Adult vaccination in India is mainly limited to travellers going abroad, visiting large gatherings such as Kumbh, high-risk/vulnerable populations because of their occupation (health care workers, veterinarians, military pers), or special situations (injuries, asplenia, complement deficiency, transplant, immunosuppressed). The study at the Adult Vaccination Center, AIIMS, Jodhpur, observed that over a period of 1 year, an adult vaccine was mainly used for post-exposure prophylaxis; out of the total adults vaccinated, 42% were given TT vaccines, and 20% received anti-rabies vaccines. The remaining were vaccinated under the pre-exposure category; the vaccines utilized were yellow fever (15%), hepatitis B (8%), pneumococcal vaccine (7%), typhoid (3%), and influenza (1%); other 4% people were given meningococcal vaccine, hepatitis A, varicella, and OPV.[29] In a study on adult vaccination from a tertiary hospital in western India, it was observed that among adults in need of adult vaccination, only 56% were advised vaccination by doctors, and among those advised vaccination for influenza, tetanus, and pneumococcal pneumonia, only 22%, 77%, and 6% were actually vaccinated, respectively.[30] Four decades since Expanded Program on Immunization (EPI) was launched in India in 1978 and immunization has been further up scaled with introduction of Universal Immunization Program (UIP) in 1985, infrastructure, manpower, and resources all are in place in India, but except for immunization with Td in pregnancy and selective Japanese encephalitis (JE) vaccination for the adult population in endemic districts, no other national policy for vaccination in adults exists. In India, even after so many years of UIP implementation, we are yet to achieve childhood vaccination goals; therefore, the adult vaccination is not even considered important for discussion at the national level. The current pandemic situation with COVID-19 has brought vaccination in adults against COVID-19 to forefront with researchers, scientists, administrators, and even common men realizing the importance of vaccination and the need for capacity building for vaccine research and their production. The adult vaccination with COVID-19 vaccines is the largest drive ever undertaken to protect the adult population against serious effects of any disease. It highlighted the need to create infrastructure and resources, remove fear, and develop an understanding of vaccination importance among the adult population.

Cost-effectiveness studies for adult vaccination

Vaccination is considered the most cost-effective way to save lives and improve health, and the same have been proved through cost-effectiveness studies on vaccination. However, most cost-effective studies are performed on pediatric age group vaccination, and it is rare to find cost-effectiveness studies on adult vaccination, especially from LMICs. Adult vaccination in LMICs is considered to be of low priority and is only targeted toward the population who can easily afford it or are in need because of their medical condition. In adults, the cost under consideration because of illness is not just cost of illness but also its socio-economic costs, and because of improvement in childhood vaccination, an epidemiological shift of many childhood diseases in adults is being observed, for example, diphtheria, measles, Hepatitis A, and so on. The data available from high-income countries suggest adult vaccination to be cost-effective/cost-saving, and the same will be true for LMICs which have even higher burden of infectious disease. A systematic review on costing-effectiveness studies on adult vaccination in the US and Canada showed that the cost savings (cost benefit) were 56% for influenza, 31% for pneumococcal, and 23% for tetanus-diphtheria-pertussis vaccinations.[31] The most cost-effective approach is to vaccinate in the early part of the life; however, vaccination of those who missed their childhood dose of vaccines needs to be prioritized and provisions have to be made to immunize them with vaccines such as Td, Mesales, Hepatitis B, and Rubella in women at the first opportunity whenever they come in contact with the health care system. Other than those mentioned above, provisions should be made to immunize priority groups with vaccines such as the elderly with pneumococcal and influenza vaccines and meningococcal in college students and military recruits.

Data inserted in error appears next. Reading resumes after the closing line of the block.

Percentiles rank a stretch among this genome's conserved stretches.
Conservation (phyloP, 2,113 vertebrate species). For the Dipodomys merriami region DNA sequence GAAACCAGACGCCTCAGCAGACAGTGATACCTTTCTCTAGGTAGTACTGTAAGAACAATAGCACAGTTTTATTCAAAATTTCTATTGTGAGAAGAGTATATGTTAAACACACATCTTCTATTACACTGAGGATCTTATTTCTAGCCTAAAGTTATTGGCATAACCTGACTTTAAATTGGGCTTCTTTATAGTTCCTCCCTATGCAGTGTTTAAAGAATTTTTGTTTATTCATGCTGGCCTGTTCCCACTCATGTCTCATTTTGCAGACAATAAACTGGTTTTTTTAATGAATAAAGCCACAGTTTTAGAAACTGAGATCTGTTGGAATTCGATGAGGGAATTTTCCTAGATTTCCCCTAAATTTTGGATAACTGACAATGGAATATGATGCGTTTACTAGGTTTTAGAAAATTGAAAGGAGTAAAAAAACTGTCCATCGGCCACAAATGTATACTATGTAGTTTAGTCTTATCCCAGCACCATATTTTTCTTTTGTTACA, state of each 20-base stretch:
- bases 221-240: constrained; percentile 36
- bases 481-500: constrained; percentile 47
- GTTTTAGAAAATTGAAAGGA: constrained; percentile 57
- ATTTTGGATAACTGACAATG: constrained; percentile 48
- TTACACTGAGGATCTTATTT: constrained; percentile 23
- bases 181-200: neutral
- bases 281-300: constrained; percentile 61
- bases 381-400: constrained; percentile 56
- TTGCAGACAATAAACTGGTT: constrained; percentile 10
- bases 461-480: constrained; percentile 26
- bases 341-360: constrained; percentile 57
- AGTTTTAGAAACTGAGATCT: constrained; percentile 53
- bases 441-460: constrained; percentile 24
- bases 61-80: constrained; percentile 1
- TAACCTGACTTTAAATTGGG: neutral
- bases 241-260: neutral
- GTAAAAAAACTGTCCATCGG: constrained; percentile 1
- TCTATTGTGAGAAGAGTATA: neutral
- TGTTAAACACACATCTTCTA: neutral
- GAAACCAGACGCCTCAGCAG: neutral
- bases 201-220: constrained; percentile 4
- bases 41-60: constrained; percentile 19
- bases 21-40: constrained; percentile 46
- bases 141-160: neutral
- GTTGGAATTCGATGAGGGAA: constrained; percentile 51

In LMICs, because of a huge number of people in the adult age group, it may not be feasible to implement adult vaccination in national programs, especially when data on the burden of these diseases and cost-effective analysis of these vaccines are not available. The acceptance of most adult vaccines may still be far from reality at the current juncture. However, its use in certain high-risk categories and people with medical conditions would continue. There is a need to increase awareness about the availability and merits of adult vaccination not only among the general population but also among health-care professionals. The COVID-19 pandemic has brought the issue in the forefront once again. With increasing life expectancies, there is a need to introduce the life course approach to vaccination for improving their quality of life as now, many countries have a high aging population, which are left vulnerable with compromised quality of life.

Financial support and sponsorship


Conflicts of interest

There are no conflicts of interest.


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          Adult vaccination; health economics; India